giving anything other than milk.
Source: www.nct.org.uk
Page 35
Rare in babies who are solely breastfed
Constipation is a very common problem in children. Many children normally
pass stools as far apart as every few days. Regardless, you should treat hard
stools that are difficult to pass and those that happen only every three days as
Breastfed infants will generally have more stools per day. Their stools vary
more in frequency when compared to bottle-fed infants. For example,
breastfed infants produce anywhere from 5 to 40 bowel movements per week,
whereas formula-fed infants have 5 to 28 bowel movements per week.
Switching the type of milk or formula can also cause constipation.
Many things contribute to constipation but infants and children who have
well-balanced meals are not typically constipated.
Ask your health visitor for advice. In rare cases, constipation can be due to an
underlying illness, so if the problem doesn’t go away in a few days, it’s
important to talk to your GP.
My bottle-fed baby
gets constipated.
Try cooled, boiled water
between feeds.
Source: NICE guidelines 2009, constipation in children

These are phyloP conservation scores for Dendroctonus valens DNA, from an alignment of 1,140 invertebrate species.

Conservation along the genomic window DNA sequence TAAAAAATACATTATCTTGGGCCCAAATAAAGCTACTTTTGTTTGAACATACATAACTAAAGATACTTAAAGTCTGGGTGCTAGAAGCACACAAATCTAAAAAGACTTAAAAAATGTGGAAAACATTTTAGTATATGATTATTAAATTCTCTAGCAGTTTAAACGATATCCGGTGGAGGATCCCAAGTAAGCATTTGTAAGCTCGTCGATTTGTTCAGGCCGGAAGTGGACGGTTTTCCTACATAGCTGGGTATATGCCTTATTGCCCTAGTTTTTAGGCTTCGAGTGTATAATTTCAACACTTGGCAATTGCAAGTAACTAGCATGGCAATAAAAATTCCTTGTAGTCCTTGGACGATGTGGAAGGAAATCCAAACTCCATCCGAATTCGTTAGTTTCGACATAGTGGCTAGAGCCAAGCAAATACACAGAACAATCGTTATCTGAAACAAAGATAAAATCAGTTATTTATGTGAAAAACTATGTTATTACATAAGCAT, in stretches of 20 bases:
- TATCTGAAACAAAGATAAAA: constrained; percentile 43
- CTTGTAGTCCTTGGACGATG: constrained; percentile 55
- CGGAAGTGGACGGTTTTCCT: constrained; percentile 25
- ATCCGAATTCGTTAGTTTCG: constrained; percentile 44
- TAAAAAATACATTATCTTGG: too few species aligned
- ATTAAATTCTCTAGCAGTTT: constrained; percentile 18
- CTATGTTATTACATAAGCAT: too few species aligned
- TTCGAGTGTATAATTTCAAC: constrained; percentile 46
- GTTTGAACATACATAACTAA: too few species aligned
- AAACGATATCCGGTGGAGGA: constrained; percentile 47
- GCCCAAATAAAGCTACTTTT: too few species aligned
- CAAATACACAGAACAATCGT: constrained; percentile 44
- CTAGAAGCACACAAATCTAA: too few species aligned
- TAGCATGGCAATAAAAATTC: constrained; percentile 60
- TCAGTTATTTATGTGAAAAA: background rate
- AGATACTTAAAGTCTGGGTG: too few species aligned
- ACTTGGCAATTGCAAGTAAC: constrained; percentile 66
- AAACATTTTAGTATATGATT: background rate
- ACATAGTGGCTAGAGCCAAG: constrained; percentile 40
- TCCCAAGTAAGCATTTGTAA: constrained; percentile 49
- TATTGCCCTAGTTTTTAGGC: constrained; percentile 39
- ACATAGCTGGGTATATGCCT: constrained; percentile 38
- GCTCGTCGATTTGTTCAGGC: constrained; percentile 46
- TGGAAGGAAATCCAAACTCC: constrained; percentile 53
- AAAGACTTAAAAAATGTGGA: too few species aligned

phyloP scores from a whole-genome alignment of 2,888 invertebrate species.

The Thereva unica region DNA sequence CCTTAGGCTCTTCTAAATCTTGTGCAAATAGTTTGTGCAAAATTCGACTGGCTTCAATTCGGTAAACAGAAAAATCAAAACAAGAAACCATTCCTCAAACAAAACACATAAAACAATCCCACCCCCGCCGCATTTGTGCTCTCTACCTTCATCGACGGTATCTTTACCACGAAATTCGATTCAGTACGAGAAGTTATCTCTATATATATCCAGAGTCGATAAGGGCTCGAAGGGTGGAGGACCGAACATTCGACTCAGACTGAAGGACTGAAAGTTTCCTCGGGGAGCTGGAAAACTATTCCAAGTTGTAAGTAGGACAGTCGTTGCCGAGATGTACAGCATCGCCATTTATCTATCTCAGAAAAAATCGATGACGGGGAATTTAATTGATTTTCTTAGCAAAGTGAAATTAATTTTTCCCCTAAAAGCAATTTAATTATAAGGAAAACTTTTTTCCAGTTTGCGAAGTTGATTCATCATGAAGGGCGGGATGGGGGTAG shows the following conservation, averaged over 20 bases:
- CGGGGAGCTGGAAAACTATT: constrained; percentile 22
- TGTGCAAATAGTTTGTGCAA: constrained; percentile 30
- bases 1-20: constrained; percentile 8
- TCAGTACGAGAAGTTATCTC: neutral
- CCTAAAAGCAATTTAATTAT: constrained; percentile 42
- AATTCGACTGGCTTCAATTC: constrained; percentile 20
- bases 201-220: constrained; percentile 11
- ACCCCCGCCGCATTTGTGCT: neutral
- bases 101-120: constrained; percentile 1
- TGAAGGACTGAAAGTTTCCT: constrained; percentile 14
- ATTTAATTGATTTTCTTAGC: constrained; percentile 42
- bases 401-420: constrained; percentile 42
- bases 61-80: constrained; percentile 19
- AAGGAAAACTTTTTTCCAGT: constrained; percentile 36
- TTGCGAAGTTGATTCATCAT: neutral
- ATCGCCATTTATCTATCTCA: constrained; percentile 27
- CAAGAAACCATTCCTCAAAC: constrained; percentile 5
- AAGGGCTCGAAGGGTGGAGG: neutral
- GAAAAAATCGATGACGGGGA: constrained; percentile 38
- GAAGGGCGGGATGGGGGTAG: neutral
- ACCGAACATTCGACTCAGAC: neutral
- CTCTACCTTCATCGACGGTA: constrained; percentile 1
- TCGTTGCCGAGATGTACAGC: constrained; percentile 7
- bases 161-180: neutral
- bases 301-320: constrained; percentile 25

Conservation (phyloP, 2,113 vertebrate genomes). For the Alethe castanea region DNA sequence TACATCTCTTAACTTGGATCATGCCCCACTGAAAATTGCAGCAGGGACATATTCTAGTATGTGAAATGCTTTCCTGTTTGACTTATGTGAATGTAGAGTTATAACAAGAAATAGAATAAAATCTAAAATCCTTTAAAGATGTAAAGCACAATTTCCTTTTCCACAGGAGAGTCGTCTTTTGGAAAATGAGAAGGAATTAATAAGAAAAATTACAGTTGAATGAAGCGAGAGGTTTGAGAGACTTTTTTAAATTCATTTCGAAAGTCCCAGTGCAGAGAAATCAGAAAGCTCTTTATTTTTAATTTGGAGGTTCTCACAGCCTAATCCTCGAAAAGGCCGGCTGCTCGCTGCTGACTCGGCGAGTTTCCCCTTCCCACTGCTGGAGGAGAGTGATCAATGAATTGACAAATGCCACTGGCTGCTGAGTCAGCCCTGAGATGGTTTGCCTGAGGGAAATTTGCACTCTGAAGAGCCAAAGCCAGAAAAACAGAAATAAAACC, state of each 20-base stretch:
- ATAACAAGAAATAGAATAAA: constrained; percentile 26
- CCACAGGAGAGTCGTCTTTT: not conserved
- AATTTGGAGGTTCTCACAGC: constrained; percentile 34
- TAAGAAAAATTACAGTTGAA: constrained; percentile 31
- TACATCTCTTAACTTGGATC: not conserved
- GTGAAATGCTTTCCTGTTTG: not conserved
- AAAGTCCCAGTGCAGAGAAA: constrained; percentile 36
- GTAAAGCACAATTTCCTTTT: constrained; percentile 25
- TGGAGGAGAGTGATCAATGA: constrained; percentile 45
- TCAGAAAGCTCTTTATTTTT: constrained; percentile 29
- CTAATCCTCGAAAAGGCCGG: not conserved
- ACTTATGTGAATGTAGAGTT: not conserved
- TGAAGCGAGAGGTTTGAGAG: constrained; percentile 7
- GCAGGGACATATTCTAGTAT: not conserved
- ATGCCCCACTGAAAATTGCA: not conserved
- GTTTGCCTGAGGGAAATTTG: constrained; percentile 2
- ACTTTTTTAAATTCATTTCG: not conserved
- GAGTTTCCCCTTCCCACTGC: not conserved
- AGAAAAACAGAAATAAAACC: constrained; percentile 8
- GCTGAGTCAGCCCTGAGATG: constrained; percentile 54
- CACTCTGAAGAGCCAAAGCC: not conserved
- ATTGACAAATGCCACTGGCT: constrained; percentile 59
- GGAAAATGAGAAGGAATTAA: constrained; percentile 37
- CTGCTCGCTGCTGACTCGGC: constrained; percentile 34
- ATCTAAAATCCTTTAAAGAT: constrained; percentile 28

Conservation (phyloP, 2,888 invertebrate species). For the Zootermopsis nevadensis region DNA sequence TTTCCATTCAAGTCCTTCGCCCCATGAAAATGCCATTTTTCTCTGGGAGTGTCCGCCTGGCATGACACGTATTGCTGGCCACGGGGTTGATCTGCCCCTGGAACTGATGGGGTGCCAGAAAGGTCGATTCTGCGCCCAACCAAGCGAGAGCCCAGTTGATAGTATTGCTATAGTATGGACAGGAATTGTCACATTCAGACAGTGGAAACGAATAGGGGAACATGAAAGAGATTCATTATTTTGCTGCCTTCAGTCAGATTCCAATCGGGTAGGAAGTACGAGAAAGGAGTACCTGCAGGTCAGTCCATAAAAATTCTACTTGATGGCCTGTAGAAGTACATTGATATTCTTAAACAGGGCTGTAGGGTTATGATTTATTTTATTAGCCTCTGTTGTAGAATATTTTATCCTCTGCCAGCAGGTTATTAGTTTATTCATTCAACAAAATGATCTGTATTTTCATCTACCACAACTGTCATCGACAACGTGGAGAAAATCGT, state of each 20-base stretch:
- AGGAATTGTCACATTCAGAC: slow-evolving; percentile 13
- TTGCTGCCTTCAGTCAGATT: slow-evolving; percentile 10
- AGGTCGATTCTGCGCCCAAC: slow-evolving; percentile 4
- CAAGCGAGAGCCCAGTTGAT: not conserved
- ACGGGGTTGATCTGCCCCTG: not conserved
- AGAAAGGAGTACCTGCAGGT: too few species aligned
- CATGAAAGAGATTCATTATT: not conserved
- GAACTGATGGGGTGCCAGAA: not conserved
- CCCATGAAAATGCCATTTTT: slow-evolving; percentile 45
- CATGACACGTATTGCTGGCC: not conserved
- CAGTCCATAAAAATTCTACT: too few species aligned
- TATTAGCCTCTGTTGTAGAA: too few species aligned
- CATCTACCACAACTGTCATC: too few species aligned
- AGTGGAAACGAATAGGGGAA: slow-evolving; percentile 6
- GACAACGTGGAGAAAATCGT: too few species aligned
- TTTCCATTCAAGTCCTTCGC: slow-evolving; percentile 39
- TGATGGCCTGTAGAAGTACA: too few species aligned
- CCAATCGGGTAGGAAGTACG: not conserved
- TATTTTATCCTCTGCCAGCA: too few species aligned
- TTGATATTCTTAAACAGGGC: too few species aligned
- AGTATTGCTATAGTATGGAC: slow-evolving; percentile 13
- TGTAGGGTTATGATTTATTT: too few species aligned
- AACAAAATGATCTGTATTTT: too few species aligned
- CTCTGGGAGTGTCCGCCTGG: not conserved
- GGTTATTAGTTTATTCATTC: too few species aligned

If the problem persists,
speak to your health
visitor or GP.
Health visitor says
To avoid constipation and help
stop it coming back, make
sure your child has a balanced
diet including plenty of fibre
such as fruit, vegetables,
baked beans and wholegrain
breakfast cereals. We do not
recommend unprocessed bran
(an ingredient in some foods),
which can cause bloating,
flatulence (wind) and reduce the
absorption of micronutrients.
Drink plenty of fluids.
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Page 37
Earache & tonsillitis
A baby’s ears need to be treated with care
Ear infections, which can result in earache, are common in babies and toddlers.
They often follow a cold and can sometimes cause a temperature. A child may
pull at their ear, but babies often cannot tell where their pain is coming from, so
they just cry and seem generally uncomfortable.
What are the signs
of an ear infection?
Call 0800 022 4332 or visit
The signs are a raised
temperature, general irritability
and pain or discomfort. The ears
may be red and your baby may
pull them because they are
uncomfortable. They may even
have a pus-like discharge, which
can also be associated with a
blocked feeling in the ear or
hearing loss. Although most ear
infections settle down without
any serious effects, there can be
mild hearing loss for a short time
(two to three weeks).
Babies have some natural protection against infections in the first few weeks - this
is boosted by breastfeeding. In babies and toddlers, bacteria pass from the nose
to the ears more easily. Ear infections can be painful and your child may just need
extra cuddles and painkillers (such as sugar-free paracetamol or ibuprofen) from